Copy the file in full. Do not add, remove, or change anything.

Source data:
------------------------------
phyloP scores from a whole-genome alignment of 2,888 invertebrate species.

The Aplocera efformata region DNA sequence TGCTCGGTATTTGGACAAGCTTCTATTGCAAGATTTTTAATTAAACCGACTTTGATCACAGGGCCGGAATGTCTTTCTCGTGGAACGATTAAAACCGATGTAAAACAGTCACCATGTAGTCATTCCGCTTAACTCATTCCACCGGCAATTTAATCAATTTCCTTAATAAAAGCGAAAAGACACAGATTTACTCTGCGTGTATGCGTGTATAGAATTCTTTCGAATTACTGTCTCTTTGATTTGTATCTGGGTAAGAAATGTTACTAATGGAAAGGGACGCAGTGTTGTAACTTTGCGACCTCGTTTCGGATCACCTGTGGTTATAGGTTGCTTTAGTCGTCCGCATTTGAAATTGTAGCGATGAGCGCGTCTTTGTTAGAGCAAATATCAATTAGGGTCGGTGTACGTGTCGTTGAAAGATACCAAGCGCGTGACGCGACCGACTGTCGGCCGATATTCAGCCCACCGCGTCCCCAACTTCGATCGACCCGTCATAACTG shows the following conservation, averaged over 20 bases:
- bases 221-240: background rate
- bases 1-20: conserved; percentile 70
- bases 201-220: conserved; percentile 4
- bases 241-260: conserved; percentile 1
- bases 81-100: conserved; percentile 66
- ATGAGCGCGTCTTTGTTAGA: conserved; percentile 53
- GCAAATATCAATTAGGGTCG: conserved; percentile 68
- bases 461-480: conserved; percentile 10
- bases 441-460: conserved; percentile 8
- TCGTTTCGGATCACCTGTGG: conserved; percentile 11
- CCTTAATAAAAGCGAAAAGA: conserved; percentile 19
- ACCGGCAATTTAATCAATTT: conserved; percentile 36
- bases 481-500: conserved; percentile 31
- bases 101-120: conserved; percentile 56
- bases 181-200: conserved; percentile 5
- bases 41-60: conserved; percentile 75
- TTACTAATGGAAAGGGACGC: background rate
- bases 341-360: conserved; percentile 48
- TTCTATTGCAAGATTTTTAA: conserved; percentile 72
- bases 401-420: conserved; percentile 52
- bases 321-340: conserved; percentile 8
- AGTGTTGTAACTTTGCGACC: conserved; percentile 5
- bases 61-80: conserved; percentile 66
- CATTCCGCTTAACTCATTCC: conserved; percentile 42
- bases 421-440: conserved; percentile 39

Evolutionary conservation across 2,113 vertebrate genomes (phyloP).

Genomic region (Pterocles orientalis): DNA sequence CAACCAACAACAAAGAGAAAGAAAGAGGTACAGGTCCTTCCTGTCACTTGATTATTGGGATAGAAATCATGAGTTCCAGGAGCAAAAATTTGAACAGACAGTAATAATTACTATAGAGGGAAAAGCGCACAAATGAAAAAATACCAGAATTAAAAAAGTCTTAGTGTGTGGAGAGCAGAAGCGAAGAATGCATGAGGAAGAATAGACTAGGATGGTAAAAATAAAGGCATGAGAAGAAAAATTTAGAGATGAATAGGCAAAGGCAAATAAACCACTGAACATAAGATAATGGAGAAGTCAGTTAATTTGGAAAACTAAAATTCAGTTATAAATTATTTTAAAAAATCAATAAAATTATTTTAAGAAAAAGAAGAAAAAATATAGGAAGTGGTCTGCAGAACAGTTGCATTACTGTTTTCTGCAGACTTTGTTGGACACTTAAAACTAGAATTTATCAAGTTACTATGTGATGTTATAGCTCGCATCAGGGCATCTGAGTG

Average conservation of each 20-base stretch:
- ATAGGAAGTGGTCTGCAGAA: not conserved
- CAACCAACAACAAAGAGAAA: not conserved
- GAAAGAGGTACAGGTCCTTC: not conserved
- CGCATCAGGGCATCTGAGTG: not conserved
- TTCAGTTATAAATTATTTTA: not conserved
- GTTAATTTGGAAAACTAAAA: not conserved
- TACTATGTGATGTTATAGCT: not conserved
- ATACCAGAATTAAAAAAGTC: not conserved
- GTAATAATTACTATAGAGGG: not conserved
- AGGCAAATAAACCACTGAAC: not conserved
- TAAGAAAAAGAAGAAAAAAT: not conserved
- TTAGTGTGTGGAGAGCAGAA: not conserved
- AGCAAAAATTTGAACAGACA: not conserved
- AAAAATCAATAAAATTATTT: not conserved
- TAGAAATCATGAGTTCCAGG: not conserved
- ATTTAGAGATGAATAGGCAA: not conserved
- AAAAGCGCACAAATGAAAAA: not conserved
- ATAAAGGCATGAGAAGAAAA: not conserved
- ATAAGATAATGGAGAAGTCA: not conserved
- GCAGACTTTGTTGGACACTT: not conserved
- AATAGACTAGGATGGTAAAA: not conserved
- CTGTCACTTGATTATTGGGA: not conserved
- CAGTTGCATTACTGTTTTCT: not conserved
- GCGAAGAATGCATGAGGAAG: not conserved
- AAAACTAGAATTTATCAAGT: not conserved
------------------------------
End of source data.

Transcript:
phyloP scores from a whole-genome alignment of 2,888 invertebrate species.

The Aplocera efformata region DNA sequence TGCTCGGTATTTGGACAAGCTTCTATTGCAAGATTTTTAATTAAACCGACTTTGATCACAGGGCCGGAATGTCTTTCTCGTGGAACGATTAAAACCGATGTAAAACAGTCACCATGTAGTCATTCCGCTTAACTCATTCCACCGGCAATTTAATCAATTTCCTTAATAAAAGCGAAAAGACACAGATTTACTCTGCGTGTATGCGTGTATAGAATTCTTTCGAATTACTGTCTCTTTGATTTGTATCTGGGTAAGAAATGTTACTAATGGAAAGGGACGCAGTGTTGTAACTTTGCGACCTCGTTTCGGATCACCTGTGGTTATAGGTTGCTTTAGTCGTCCGCATTTGAAATTGTAGCGATGAGCGCGTCTTTGTTAGAGCAAATATCAATTAGGGTCGGTGTACGTGTCGTTGAAAGATACCAAGCGCGTGACGCGACCGACTGTCGGCCGATATTCAGCCCACCGCGTCCCCAACTTCGATCGACCCGTCATAACTG shows the following conservation, averaged over 20 bases:
- bases 221-240: background rate
- bases 1-20: conserved; percentile 70
- bases 201-220: conserved; percentile 4
- bases 241-260: conserved; percentile 1
- bases 81-100: conserved; percentile 66
- ATGAGCGCGTCTTTGTTAGA: conserved; percentile 53
- GCAAATATCAATTAGGGTCG: conserved; percentile 68
- bases 461-480: conserved; percentile 10
- bases 441-460: conserved; percentile 8
- TCGTTTCGGATCACCTGTGG: conserved; percentile 11
- CCTTAATAAAAGCGAAAAGA: conserved; percentile 19
- ACCGGCAATTTAATCAATTT: conserved; percentile 36
- bases 481-500: conserved; percentile 31
- bases 101-120: conserved; percentile 56
- bases 181-200: conserved; percentile 5
- bases 41-60: conserved; percentile 75
- TTACTAATGGAAAGGGACGC: background rate
- bases 341-360: conserved; percentile 48
- TTCTATTGCAAGATTTTTAA: conserved; percentile 72
- bases 401-420: conserved; percentile 52
- bases 321-340: conserved; percentile 8
- AGTGTTGTAACTTTGCGACC: conserved; percentile 5
- bases 61-80: conserved; percentile 66
- CATTCCGCTTAACTCATTCC: conserved; percentile 42
- bases 421-440: conserved; percentile 39

Evolutionary conservation across 2,113 vertebrate genomes (phyloP).

Genomic region (Pterocles orientalis): DNA sequence CAACCAACAACAAAGAGAAAGAAAGAGGTACAGGTCCTTCCTGTCACTTGATTATTGGGATAGAAATCATGAGTTCCAGGAGCAAAAATTTGAACAGACAGTAATAATTACTATAGAGGGAAAAGCGCACAAATGAAAAAATACCAGAATTAAAAAAGTCTTAGTGTGTGGAGAGCAGAAGCGAAGAATGCATGAGGAAGAATAGACTAGGATGGTAAAAATAAAGGCATGAGAAGAAAAATTTAGAGATGAATAGGCAAAGGCAAATAAACCACTGAACATAAGATAATGGAGAAGTCAGTTAATTTGGAAAACTAAAATTCAGTTATAAATTATTTTAAAAAATCAATAAAATTATTTTAAGAAAAAGAAGAAAAAATATAGGAAGTGGTCTGCAGAACAGTTGCATTACTGTTTTCTGCAGACTTTGTTGGACACTTAAAACTAGAATTTATCAAGTTACTATGTGATGTTATAGCTCGCATCAGGGCATCTGAGTG

Average conservation of each 20-base stretch:
- ATAGGAAGTGGTCTGCAGAA: not conserved
- CAACCAACAACAAAGAGAAA: not conserved
- GAAAGAGGTACAGGTCCTTC: not conserved
- CGCATCAGGGCATCTGAGTG: not conserved
- TTCAGTTATAAATTATTTTA: not conserved
- GTTAATTTGGAAAACTAAAA: not conserved
- TACTATGTGATGTTATAGCT: not conserved
- ATACCAGAATTAAAAAAGTC: not conserved
- GTAATAATTACTATAGAGGG: not conserved
- AGGCAAATAAACCACTGAAC: not conserved
- TAAGAAAAAGAAGAAAAAAT: not conserved
- TTAGTGTGTGGAGAGCAGAA: not conserved
- AGCAAAAATTTGAACAGACA: not conserved
- AAAAATCAATAAAATTATTT: not conserved
- TAGAAATCATGAGTTCCAGG: not conserved
- ATTTAGAGATGAATAGGCAA: not conserved
- AAAAGCGCACAAATGAAAAA: not conserved
- ATAAAGGCATGAGAAGAAAA: not conserved
- ATAAGATAATGGAGAAGTCA: not conserved
- GCAGACTTTGTTGGACACTT: not conserved
- AATAGACTAGGATGGTAAAA: not conserved
- CTGTCACTTGATTATTGGGA: not conserved
- CAGTTGCATTACTGTTTTCT: not conserved
- GCGAAGAATGCATGAGGAAG: not conserved
- AAAACTAGAATTTATCAAGT: not conserved